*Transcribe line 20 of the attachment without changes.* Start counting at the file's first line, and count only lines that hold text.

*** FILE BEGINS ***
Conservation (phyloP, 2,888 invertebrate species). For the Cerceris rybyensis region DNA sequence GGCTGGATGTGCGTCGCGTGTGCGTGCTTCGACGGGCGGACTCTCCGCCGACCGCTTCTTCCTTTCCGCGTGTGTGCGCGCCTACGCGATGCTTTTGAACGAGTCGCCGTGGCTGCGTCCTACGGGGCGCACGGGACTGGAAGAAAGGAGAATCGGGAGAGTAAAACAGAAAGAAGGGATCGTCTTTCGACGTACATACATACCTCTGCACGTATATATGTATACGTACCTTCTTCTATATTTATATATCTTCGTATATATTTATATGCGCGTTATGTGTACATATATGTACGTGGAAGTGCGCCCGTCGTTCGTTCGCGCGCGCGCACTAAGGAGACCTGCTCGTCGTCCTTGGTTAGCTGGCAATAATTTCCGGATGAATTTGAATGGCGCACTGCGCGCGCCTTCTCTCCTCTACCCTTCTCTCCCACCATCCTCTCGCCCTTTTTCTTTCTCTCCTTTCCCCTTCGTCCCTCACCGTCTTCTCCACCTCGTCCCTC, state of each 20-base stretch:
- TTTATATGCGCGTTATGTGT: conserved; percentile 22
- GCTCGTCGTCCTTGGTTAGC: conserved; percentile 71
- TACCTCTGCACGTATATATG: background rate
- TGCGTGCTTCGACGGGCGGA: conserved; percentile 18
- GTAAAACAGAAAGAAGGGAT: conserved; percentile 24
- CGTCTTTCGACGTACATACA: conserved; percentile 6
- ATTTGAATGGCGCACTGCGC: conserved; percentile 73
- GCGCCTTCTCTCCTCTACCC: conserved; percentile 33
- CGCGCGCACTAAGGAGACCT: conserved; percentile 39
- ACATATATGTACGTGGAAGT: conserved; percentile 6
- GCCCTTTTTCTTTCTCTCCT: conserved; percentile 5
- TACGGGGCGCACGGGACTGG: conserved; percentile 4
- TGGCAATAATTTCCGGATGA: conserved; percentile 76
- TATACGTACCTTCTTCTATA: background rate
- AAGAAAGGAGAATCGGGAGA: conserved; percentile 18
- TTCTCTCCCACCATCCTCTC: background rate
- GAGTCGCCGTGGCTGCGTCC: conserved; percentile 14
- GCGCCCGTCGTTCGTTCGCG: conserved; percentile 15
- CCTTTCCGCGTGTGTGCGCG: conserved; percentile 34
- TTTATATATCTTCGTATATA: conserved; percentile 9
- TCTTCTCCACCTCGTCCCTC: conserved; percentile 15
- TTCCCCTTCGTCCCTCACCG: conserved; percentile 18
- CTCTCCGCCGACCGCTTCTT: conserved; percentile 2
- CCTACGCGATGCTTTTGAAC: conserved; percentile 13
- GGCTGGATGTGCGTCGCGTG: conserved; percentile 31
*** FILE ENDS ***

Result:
- CCTTTCCGCGTGTGTGCGCG: conserved; percentile 34